Updated : Tue, July 25, 2023 @ 3:59 PM
Originally published : Mon, April 12, 2021 @ 9:16 PM
Updated : Thu, March 9, 2023 @ 5:34 PM
Researchers have identified several variants of SARS-CoV-2 since they sequenced the original viral strain responsible for the COVID-19 pandemic from clinical samples in Wuhan, China. Four variants, UK (B1.1.7), B1.1.7 +E484K, South African (B1.351, 501v2) and Brazilian (B1.1.28, P1), are of particular concern. The United States Center for Disease Control and Prevention (CDC) warns that these variants have the potential to1:
- Cause more severe disease symptoms in patients
- Spread disease more rapidly
- Evade vaccine or naturally-derived immunity
- Evade detection when using specific diagnostic tests
Like other RNA viruses, the SARS-CoV-2 virus mutates - some changes may be inconsequential while others appear advantageous. On average, a typical SARS-CoV-2 virus appears to be acquiring two single-letter mutations per month in its genome.1 Mutations occur along the entire length of the virus's genome, although approximately 50% occur in the spike gene (S-gene). The spike gene encodes the protein associated with entry into host cells and immune response and makes up approximately 13% of the virus's genome.
What are the implications of SARS-CoV-2 variants on diagnostic testing?
SARS-CoV-2 variants are a concern for diagnostic testing because they can evade detection by polymerase chain reaction (PCR) assays currently being widely used to diagnose COVID-19. PCR technology allows amplification of a particular region of a virus's genome and relies on primers specific to each nucleotide sequence targeted. A fluorescent probe, located between the primers, is hydrolysed during the PCR reaction and emits a fluorescent signal that is quantified to indicate the presence or absence of viral RNA.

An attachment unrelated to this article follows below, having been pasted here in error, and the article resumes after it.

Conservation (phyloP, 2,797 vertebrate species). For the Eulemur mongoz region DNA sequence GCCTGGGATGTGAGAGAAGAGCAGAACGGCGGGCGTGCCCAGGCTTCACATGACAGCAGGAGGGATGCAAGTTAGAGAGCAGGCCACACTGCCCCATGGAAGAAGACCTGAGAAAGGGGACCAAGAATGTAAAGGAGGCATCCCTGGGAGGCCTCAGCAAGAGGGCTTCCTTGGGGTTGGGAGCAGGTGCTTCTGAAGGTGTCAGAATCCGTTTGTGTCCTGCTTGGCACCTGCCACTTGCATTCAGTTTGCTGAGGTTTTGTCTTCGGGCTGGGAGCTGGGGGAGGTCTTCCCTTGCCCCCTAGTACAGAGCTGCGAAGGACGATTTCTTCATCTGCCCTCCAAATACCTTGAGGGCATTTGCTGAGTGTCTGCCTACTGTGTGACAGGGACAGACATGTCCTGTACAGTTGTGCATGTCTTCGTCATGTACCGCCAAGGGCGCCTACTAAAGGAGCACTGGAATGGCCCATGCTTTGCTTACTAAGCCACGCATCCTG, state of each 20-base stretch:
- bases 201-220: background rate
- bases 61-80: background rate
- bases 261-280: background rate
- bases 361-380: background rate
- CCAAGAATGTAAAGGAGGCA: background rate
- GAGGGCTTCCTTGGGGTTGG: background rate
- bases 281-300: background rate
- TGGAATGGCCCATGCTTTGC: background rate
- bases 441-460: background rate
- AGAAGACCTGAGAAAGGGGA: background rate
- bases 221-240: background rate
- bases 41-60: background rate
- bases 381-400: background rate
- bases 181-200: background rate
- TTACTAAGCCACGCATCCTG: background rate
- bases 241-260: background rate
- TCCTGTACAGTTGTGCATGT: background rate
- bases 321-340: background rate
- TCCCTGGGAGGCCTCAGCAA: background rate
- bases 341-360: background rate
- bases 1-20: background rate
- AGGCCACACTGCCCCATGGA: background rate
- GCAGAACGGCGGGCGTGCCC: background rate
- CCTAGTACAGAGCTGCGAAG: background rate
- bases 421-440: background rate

Because of the probes and primers' specificity to nucleotide sequences, mutations in the genome can create a challenge to obtaining accurate viral detection. The degree to which an assay is affected depends upon the location and type of mutation. For example, research describes the catastrophic failure of one RT-qPCR assay to detect the B1.1.7 variant of the SARS-CoV-2 S-gene.2 In this situation, a deletion of two amino acids from the spike protein in the B1.1.7 variant resulted in the loss of six bases, ultimately helping the virus evade detection using any RT-qPCR assay targeting that region.
What should assay developers, manufacturers and lab testing facilities consider to ensure accurate testing?
The example above illustrates why understanding the biology of SARS-CoV-2 variants is critical for achieving accurate testing results and diagnosis of COVID-19. Stringent sequence screening is ensuring that currently-applied assays do not target genomic regions containing known mutations. Worldwide, many assays target the SARS-CoV-2 nucleocapsid (N-gene), specifically the N1 and N2 areas of the genome. When compared to the S-gene, researchers have identified fewer mutations in the N-gene. Furthermore, few of the mutations identified in the four SARS-CoV-2 variants of concern contain mutations in either of the target regions of the N1 or N2 PCR assays.
However, researchers have identified a mutation within the probe sequence for the N2 assay. The mutation has appeared in 0.22% of virus sequences submitted to the Global initiative on sharing all influenza data (GISAID) to the end of January 2021. Researchers demonstrated that a commercial assay targeting the N-gene failed to detect the mutant viral material. In contrast, the CDC 2019_nCOV_N2 probe detected viral RNA containing the mutation with nearly no sensitivity loss.3 This example illustrates that the characteristics and position of arising mutations can impact detection differently, depending on the assay.